Log in  |  Search

No, It’s Not Just You

For a passionate and at the same time scholarly long view of what’s been happening to education, and to teachers, under the Bush regime, read the brief post on Jim Horn’s Schools Matter blog.

He ties the corporate players in education, like Gates, to their broader social roles in damaging the workplaces students are being prepared for. And he is dead on in criticizing the testing culture:

“If schools are able to achieve the impossible and attain the 100 percent math and reading proficiency by 2014 that the legislation requires, then the reformers will have threatened, bullied, and shamed their way to educational success by having rendered our schools into scripted testing factories. If the more probable scenario develops (psychometricians say certain), however, and a large majority of American schools are clear failures or on the ‘Federal watch-list’ before or by 2014, then the road to school privatization will be clear sailing.”

Teachers write back in comments confessing they thought they were alone in their worst fears for schools until they read what he has to say. Absolutely worth the read.



  • 1 institutional memory
    · Oct 24, 2005 at 1:47 pm


    It is absolutely, positively impossible for 100% of students to achieve scores in Level 3 or Level 4 (e.g., above the 50th percentile), regardless of how often the US Department of Education insists on it.

    This impossibility is due to the fact that the current tests, which are norm-referenced, are designed so that approximately half of all scores are below the 50th percentile.

    During the process of norming a test, prospective items (questions) are administered to large sample populations, and items that are determined to be “too easy” are eliminated. “Too easy” is usually defined as a question that more than 5 out of 8 (62.5%) students answer correctly.

    For all students to have a fair chance of passing, we would have to switch to criterion-referenced tests. Such tests actually reflect how much students have learned. New York’s Regents exams used to be criterion-referenced, but that was changed some years ago.

    An example of a criterion-referenced test currently in use is the one given by the Motor Vehicle Bureau. The score is simply determined by the number of questions answered correctly, with no statistical trickery necessary to produce a score. If everyone passes, then so be it. Ditto if everyone fails.

    It will come as no surprise to many readers that norm-referenced test scores always correlate to socio-economic status. This does not mean that all children can’t learn; it indicates that poor kids start from farther behind when compared to their more affluent peers.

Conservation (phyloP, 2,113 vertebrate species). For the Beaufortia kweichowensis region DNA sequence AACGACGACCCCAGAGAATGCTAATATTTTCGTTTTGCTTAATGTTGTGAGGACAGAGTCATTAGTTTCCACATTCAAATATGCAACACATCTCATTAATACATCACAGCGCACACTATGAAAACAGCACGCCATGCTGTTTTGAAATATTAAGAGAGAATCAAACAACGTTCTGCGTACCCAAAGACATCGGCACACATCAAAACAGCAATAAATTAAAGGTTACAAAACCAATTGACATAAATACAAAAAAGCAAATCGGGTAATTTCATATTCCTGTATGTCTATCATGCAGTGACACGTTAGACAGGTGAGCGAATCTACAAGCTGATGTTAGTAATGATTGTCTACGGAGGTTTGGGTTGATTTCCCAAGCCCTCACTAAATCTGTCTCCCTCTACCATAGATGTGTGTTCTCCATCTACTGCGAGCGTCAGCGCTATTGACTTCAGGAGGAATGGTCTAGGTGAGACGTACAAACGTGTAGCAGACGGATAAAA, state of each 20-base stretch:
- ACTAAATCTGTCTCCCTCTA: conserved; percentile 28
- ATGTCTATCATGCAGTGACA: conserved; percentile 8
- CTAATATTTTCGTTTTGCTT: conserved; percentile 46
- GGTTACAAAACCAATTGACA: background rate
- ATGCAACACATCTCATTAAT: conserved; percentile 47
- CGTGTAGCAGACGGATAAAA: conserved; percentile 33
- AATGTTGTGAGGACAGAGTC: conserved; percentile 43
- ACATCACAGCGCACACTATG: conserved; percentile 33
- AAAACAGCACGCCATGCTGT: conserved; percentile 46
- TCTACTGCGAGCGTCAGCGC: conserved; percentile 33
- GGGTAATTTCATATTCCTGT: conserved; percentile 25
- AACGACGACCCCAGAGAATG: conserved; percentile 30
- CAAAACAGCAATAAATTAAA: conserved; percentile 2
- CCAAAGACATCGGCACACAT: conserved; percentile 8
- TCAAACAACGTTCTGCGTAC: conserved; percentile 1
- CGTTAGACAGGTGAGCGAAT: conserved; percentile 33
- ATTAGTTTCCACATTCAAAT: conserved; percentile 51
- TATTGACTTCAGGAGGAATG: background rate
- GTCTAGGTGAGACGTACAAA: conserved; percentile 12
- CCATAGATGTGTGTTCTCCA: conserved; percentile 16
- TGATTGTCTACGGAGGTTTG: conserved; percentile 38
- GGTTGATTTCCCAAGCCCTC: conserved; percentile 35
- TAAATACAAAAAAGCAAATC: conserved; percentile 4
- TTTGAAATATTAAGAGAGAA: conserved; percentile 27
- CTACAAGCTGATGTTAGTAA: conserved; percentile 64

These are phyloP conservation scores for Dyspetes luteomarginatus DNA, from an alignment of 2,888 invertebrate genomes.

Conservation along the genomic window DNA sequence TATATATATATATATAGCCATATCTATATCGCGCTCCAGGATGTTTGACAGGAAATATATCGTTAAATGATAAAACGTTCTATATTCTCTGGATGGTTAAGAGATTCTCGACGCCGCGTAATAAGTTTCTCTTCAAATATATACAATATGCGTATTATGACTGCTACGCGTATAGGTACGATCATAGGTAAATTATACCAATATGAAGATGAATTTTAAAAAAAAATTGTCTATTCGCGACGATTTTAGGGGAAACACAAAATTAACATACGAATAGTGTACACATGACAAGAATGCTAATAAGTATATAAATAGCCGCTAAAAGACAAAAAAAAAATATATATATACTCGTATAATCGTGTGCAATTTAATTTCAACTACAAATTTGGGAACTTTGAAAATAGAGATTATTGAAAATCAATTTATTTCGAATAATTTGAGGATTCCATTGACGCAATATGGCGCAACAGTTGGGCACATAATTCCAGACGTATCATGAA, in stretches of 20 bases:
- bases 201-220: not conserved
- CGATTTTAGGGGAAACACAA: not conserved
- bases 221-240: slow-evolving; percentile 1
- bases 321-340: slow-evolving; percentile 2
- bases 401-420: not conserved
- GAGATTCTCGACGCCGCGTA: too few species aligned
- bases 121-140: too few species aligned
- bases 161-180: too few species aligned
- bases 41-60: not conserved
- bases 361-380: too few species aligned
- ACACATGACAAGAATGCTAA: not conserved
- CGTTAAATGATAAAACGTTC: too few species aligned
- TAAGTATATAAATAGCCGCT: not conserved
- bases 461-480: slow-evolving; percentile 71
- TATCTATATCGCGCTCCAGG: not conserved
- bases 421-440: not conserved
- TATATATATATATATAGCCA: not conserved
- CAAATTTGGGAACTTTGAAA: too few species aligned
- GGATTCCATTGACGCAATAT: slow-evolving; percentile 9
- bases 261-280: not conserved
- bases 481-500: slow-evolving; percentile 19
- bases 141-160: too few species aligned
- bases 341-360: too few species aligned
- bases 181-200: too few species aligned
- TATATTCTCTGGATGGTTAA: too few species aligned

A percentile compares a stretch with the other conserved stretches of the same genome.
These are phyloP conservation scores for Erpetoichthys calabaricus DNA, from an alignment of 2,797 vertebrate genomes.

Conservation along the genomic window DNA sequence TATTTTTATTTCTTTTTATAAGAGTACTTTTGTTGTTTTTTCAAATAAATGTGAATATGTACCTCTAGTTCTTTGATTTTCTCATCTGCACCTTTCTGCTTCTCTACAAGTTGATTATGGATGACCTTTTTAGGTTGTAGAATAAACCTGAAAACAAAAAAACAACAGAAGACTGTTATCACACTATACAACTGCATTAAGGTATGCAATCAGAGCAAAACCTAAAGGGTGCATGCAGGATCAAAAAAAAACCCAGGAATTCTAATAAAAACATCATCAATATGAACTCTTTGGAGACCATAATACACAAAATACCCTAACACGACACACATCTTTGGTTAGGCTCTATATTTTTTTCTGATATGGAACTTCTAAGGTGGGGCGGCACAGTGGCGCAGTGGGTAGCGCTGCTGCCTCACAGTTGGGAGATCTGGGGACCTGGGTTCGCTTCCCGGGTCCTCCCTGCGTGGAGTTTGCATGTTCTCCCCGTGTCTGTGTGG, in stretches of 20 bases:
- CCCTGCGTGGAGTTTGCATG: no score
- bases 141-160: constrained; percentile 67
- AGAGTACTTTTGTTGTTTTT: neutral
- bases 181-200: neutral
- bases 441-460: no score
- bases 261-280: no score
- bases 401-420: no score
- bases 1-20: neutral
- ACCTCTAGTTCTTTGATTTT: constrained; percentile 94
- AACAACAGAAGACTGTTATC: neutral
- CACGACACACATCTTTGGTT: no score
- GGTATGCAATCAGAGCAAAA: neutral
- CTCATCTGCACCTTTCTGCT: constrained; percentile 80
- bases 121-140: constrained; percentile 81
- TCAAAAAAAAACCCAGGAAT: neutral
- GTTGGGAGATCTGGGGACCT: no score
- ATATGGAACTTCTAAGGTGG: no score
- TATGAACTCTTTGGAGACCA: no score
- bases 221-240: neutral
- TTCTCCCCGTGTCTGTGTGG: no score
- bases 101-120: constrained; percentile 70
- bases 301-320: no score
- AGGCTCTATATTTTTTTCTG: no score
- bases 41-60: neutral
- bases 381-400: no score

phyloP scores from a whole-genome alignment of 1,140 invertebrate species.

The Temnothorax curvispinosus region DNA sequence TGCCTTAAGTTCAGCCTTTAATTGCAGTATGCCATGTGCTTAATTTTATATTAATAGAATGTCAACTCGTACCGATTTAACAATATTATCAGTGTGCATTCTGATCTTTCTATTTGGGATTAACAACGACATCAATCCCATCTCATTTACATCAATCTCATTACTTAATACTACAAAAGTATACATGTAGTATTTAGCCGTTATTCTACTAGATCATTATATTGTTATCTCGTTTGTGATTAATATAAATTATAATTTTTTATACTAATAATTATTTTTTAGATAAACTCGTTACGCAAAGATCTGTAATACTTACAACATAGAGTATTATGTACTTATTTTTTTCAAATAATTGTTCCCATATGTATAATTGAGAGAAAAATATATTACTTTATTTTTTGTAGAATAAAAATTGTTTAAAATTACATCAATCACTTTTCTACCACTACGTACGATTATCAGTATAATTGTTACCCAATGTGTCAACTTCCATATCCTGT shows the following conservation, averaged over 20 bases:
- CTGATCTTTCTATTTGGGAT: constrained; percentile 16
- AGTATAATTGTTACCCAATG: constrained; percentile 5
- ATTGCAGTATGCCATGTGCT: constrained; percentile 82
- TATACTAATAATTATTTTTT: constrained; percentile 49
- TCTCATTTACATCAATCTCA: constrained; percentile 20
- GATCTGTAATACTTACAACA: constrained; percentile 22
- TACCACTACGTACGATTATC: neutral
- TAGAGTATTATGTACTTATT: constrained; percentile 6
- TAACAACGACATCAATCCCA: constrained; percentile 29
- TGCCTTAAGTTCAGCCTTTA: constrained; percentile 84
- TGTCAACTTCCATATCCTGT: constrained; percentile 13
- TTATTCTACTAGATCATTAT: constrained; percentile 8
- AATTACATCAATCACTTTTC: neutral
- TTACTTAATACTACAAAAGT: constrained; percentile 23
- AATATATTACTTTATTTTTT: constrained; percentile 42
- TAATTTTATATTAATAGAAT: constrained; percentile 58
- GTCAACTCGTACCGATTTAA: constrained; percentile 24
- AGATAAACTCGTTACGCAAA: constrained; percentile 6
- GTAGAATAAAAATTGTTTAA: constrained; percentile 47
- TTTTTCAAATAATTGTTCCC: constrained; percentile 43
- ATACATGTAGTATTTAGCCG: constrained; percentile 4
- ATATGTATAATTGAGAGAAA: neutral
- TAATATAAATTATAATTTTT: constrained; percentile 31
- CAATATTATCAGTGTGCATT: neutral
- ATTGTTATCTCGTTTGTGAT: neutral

NCLB, dedicated as it is to holding schools accountable for predictably mediocre norm-referenced test results, poses an impossible task. In its current form, it is nothing but a stalking horse for privatization by the middle of the next decade.

    Schools can never achieve “Lake Wobegon Effect” (all students above average), which NCLB requires. Former Secretary of Education Rod Paige (before legal problems forced his resignation) and current Secretary Margaret Spellings (the Harriet Miers of the education world) have done nothing but sell us snake oil. The New York State Education Department has done nothing but coalesce to federal demands. And don’t even get me started on Joel “Society Pages” Klein, whose dream job seems to be that of Bill Gates’ school privitization czar.

    NCLB and its related nonsense are a travesty of a sham, and the sooner we come to understand that, the sooner we will be able to get to work on educating all students.

  • 2 JennyD
    · Oct 24, 2005 at 4:17 pm

    “Or….teachers will have proven themselves to be extraordinary professionals who have achieved something that no one thought was possible.”

    Horn’s view is that extreme in the opposite.

  • 3 firebrand
    · Oct 24, 2005 at 10:03 pm

    more like “NO School Left STanding”

  • 4 redhog
    · Oct 25, 2005 at 3:06 am

    It should be obvious to all but the most gullible, dense, idealistic, or unprincipled, that the entire testing operation of the DOE is a fraud cynically and pitilessly calculated to produce inevitable outcomes to vindicate their malignant folly.

  • 5 Jackie Bennett
    · Oct 25, 2005 at 10:01 pm

    And (just to add to Redhog’s comment) it would seem that the recent NEAP results show exactly that. But where is the press on that? If it weren’t for one of Masie’s earlier articles, I wouldn’t even know.